Elusive Butterfly Sighted in Scotland for the First Time in 133 Years

Conditions weren’t looking too promising for the white-letter hairstreak, an elusive butterfly that’s native to the UK. Threatened by habitat loss, the butterfly's numbers have dwindled by 96 percent since the 1970s, and the insect hasn’t even been spotted in Scotland since 1884. So you can imagine the surprise lepidopterists felt when a white-letter hairstreak was seen feeding in a field in Berwickshire, Scotland earlier in August, according to The Guardian.

A man named Iain Cowe noticed the butterfly and managed to capture it on camera. “It is not every day that something as special as this is found when out and about on a regular butterfly foray,” Cowe said in a statement provided by the UK's Butterfly Conservation. “It was a very ragged and worn individual found feeding on ragwort in the grassy edge of an arable field.”

The white-letter hairstreak is a small brown butterfly with a white “W”-shaped streak on the underside of its wings and a small orange spot on its hindwings. It’s not easily sighted, as it tends to spend most of its life feeding and breeding in treetops.

The butterfly’s preferred habitat is the elm tree, but an outbreak of Dutch elm disease—first noted the 1970s—forced the white-letter hairstreak to find new homes and food sources as millions of Britain's elm trees died. The threatened species has slowly spread north, and experts are now hopeful that Scotland could be a good home for the insect. (Dutch elm disease does exist in Scotland, but the nation also has a good amount of disease-resistant Wych elms.)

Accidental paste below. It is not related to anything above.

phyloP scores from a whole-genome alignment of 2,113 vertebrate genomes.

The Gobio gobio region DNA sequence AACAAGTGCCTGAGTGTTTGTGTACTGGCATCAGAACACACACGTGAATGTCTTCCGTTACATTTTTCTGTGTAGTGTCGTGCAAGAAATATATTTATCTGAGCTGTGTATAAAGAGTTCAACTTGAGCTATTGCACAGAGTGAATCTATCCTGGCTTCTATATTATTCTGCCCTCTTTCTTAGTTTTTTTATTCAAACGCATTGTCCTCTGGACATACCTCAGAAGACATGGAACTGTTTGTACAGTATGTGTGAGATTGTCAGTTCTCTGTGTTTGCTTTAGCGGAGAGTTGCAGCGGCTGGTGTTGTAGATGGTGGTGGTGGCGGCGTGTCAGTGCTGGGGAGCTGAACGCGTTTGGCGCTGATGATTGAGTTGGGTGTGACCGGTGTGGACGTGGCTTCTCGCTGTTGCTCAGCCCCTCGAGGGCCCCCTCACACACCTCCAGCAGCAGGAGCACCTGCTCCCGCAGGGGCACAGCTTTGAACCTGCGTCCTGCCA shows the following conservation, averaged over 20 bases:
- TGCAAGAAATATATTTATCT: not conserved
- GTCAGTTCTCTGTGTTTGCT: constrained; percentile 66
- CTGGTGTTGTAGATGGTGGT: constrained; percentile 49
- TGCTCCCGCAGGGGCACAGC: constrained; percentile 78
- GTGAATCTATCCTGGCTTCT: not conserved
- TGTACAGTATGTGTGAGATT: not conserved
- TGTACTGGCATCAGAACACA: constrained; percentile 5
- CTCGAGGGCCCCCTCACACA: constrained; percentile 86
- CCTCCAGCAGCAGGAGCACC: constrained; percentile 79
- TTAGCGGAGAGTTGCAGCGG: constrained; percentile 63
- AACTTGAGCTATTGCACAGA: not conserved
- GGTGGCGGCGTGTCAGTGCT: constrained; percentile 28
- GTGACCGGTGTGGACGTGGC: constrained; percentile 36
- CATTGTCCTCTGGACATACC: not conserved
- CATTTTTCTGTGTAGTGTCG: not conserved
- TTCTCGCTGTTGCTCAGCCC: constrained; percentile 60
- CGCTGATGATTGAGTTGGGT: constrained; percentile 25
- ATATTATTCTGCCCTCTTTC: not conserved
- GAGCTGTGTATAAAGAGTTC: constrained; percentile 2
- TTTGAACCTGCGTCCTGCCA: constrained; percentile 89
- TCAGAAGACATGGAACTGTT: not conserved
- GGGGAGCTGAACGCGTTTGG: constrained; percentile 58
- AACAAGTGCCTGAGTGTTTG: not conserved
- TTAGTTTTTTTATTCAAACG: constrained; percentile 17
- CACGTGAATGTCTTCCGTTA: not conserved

If a breeding colony is confirmed, the white-letter hairstreak will bump Scotland’s number of butterfly species that live and breed in the country up to 34. “We don’t have many butterfly species in Scotland so one more is very nice to have,” Paul Kirkland, director of Butterfly Conservation Scotland, said in a statement.

Prior to 1884, the only confirmed sighting of a white-letter hairstreak in Scotland was in 1859. However, the insect’s newfound presence in Scotland comes at a cost: The UK’s butterflies are moving north due to climate change, and the white-letter hairstreak’s arrival is “almost certainly due to the warming climate,” Kirkland said.

[h/t The Guardian]